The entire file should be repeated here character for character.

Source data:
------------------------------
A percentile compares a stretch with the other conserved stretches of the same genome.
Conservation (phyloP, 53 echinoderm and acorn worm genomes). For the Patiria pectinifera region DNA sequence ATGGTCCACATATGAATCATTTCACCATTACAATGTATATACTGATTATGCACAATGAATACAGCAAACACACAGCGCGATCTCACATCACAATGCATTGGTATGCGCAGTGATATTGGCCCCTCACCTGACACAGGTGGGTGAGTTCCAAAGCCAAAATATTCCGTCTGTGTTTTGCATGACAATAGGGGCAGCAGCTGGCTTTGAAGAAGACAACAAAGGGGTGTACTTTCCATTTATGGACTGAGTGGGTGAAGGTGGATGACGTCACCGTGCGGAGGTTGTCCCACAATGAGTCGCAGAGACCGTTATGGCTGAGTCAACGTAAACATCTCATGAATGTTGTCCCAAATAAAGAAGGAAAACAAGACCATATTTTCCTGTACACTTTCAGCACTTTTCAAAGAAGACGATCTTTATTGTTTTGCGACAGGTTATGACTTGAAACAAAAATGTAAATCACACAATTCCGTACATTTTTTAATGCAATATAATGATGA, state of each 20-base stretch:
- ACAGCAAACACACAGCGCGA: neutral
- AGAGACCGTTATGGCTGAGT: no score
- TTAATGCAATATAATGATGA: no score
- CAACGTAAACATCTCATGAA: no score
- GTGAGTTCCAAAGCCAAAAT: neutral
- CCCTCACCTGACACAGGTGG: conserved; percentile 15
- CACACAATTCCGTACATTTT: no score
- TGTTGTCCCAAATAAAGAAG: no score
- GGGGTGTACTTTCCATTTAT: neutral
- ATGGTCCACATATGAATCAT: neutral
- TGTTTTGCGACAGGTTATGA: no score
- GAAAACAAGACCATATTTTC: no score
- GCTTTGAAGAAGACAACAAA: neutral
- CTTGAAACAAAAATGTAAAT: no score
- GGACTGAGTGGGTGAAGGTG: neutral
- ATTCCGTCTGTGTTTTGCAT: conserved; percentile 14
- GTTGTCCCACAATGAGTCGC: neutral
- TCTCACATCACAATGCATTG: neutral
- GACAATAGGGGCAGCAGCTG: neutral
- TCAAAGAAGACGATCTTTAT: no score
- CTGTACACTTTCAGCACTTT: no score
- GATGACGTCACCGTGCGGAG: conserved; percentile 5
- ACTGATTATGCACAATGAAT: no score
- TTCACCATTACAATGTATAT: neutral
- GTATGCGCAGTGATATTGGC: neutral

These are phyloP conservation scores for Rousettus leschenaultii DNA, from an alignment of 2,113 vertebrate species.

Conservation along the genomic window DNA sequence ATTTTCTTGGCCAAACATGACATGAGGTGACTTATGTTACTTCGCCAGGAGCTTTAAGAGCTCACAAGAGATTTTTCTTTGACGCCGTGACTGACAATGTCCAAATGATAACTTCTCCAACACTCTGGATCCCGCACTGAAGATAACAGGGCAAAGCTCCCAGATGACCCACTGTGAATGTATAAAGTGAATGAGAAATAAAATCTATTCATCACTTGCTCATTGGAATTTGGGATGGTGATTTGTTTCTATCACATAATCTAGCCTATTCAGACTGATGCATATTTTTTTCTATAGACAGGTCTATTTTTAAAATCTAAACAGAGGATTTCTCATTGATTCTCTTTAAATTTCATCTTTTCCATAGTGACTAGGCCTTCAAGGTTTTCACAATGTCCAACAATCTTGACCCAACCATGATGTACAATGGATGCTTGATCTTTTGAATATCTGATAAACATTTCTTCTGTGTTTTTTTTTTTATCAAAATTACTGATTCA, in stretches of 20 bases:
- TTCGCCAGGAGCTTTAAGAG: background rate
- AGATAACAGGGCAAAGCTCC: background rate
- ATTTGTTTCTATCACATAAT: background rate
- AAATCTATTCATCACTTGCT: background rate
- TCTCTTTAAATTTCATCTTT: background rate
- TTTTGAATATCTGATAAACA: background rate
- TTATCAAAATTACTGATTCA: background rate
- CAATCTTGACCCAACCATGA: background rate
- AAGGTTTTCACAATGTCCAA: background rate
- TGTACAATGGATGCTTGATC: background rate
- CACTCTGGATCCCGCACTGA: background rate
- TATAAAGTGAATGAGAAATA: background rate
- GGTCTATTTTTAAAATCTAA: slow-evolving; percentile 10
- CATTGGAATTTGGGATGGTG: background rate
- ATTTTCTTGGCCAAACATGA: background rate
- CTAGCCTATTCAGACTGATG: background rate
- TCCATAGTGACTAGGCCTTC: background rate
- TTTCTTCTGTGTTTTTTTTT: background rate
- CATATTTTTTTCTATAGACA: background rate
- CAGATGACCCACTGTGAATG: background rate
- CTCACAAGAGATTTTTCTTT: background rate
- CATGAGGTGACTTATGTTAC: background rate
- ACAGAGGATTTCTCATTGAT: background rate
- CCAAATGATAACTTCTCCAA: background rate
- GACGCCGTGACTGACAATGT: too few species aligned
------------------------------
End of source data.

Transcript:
A percentile compares a stretch with the other conserved stretches of the same genome.
Conservation (phyloP, 53 echinoderm and acorn worm genomes). For the Patiria pectinifera region DNA sequence ATGGTCCACATATGAATCATTTCACCATTACAATGTATATACTGATTATGCACAATGAATACAGCAAACACACAGCGCGATCTCACATCACAATGCATTGGTATGCGCAGTGATATTGGCCCCTCACCTGACACAGGTGGGTGAGTTCCAAAGCCAAAATATTCCGTCTGTGTTTTGCATGACAATAGGGGCAGCAGCTGGCTTTGAAGAAGACAACAAAGGGGTGTACTTTCCATTTATGGACTGAGTGGGTGAAGGTGGATGACGTCACCGTGCGGAGGTTGTCCCACAATGAGTCGCAGAGACCGTTATGGCTGAGTCAACGTAAACATCTCATGAATGTTGTCCCAAATAAAGAAGGAAAACAAGACCATATTTTCCTGTACACTTTCAGCACTTTTCAAAGAAGACGATCTTTATTGTTTTGCGACAGGTTATGACTTGAAACAAAAATGTAAATCACACAATTCCGTACATTTTTTAATGCAATATAATGATGA, state of each 20-base stretch:
- ACAGCAAACACACAGCGCGA: neutral
- AGAGACCGTTATGGCTGAGT: no score
- TTAATGCAATATAATGATGA: no score
- CAACGTAAACATCTCATGAA: no score
- GTGAGTTCCAAAGCCAAAAT: neutral
- CCCTCACCTGACACAGGTGG: conserved; percentile 15
- CACACAATTCCGTACATTTT: no score
- TGTTGTCCCAAATAAAGAAG: no score
- GGGGTGTACTTTCCATTTAT: neutral
- ATGGTCCACATATGAATCAT: neutral
- TGTTTTGCGACAGGTTATGA: no score
- GAAAACAAGACCATATTTTC: no score
- GCTTTGAAGAAGACAACAAA: neutral
- CTTGAAACAAAAATGTAAAT: no score
- GGACTGAGTGGGTGAAGGTG: neutral
- ATTCCGTCTGTGTTTTGCAT: conserved; percentile 14
- GTTGTCCCACAATGAGTCGC: neutral
- TCTCACATCACAATGCATTG: neutral
- GACAATAGGGGCAGCAGCTG: neutral
- TCAAAGAAGACGATCTTTAT: no score
- CTGTACACTTTCAGCACTTT: no score
- GATGACGTCACCGTGCGGAG: conserved; percentile 5
- ACTGATTATGCACAATGAAT: no score
- TTCACCATTACAATGTATAT: neutral
- GTATGCGCAGTGATATTGGC: neutral

These are phyloP conservation scores for Rousettus leschenaultii DNA, from an alignment of 2,113 vertebrate species.

Conservation along the genomic window DNA sequence ATTTTCTTGGCCAAACATGACATGAGGTGACTTATGTTACTTCGCCAGGAGCTTTAAGAGCTCACAAGAGATTTTTCTTTGACGCCGTGACTGACAATGTCCAAATGATAACTTCTCCAACACTCTGGATCCCGCACTGAAGATAACAGGGCAAAGCTCCCAGATGACCCACTGTGAATGTATAAAGTGAATGAGAAATAAAATCTATTCATCACTTGCTCATTGGAATTTGGGATGGTGATTTGTTTCTATCACATAATCTAGCCTATTCAGACTGATGCATATTTTTTTCTATAGACAGGTCTATTTTTAAAATCTAAACAGAGGATTTCTCATTGATTCTCTTTAAATTTCATCTTTTCCATAGTGACTAGGCCTTCAAGGTTTTCACAATGTCCAACAATCTTGACCCAACCATGATGTACAATGGATGCTTGATCTTTTGAATATCTGATAAACATTTCTTCTGTGTTTTTTTTTTTATCAAAATTACTGATTCA, in stretches of 20 bases:
- TTCGCCAGGAGCTTTAAGAG: background rate
- AGATAACAGGGCAAAGCTCC: background rate
- ATTTGTTTCTATCACATAAT: background rate
- AAATCTATTCATCACTTGCT: background rate
- TCTCTTTAAATTTCATCTTT: background rate
- TTTTGAATATCTGATAAACA: background rate
- TTATCAAAATTACTGATTCA: background rate
- CAATCTTGACCCAACCATGA: background rate
- AAGGTTTTCACAATGTCCAA: background rate
- TGTACAATGGATGCTTGATC: background rate
- CACTCTGGATCCCGCACTGA: background rate
- TATAAAGTGAATGAGAAATA: background rate
- GGTCTATTTTTAAAATCTAA: slow-evolving; percentile 10
- CATTGGAATTTGGGATGGTG: background rate
- ATTTTCTTGGCCAAACATGA: background rate
- CTAGCCTATTCAGACTGATG: background rate
- TCCATAGTGACTAGGCCTTC: background rate
- TTTCTTCTGTGTTTTTTTTT: background rate
- CATATTTTTTTCTATAGACA: background rate
- CAGATGACCCACTGTGAATG: background rate
- CTCACAAGAGATTTTTCTTT: background rate
- CATGAGGTGACTTATGTTAC: background rate
- ACAGAGGATTTCTCATTGAT: background rate
- CCAAATGATAACTTCTCCAA: background rate
- GACGCCGTGACTGACAATGT: too few species aligned